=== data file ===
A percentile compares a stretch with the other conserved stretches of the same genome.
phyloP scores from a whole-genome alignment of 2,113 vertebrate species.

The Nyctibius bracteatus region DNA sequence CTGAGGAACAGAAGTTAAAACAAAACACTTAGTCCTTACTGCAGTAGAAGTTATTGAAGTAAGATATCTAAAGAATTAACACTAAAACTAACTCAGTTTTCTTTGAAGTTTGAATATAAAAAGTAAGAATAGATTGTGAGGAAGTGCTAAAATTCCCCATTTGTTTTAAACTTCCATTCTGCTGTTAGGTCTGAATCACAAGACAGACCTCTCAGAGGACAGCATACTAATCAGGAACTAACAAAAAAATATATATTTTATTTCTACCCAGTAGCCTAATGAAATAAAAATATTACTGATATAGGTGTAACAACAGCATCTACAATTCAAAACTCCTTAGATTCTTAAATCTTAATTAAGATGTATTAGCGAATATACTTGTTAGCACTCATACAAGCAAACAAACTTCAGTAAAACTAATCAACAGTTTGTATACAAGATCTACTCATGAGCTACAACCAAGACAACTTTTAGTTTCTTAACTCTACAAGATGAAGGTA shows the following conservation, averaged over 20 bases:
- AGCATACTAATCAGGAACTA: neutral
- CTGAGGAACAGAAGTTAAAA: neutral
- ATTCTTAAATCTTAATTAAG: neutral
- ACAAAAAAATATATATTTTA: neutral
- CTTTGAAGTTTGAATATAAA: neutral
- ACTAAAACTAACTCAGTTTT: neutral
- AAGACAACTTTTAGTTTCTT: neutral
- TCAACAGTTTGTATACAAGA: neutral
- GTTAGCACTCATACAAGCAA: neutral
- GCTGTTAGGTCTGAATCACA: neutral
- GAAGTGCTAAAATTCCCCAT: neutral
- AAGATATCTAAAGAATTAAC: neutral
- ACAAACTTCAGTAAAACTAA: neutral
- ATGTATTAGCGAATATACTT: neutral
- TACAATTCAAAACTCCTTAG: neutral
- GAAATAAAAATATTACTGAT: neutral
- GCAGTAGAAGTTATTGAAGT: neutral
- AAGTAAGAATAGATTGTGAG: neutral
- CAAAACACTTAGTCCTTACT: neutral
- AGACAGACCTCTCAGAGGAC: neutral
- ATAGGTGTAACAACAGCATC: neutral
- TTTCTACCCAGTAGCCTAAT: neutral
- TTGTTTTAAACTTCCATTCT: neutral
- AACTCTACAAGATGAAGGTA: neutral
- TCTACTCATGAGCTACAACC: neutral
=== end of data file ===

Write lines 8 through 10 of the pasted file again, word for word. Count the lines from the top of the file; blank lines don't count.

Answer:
- CTTTGAAGTTTGAATATAAA: neutral
- ACTAAAACTAACTCAGTTTT: neutral
- AAGACAACTTTTAGTTTCTT: neutral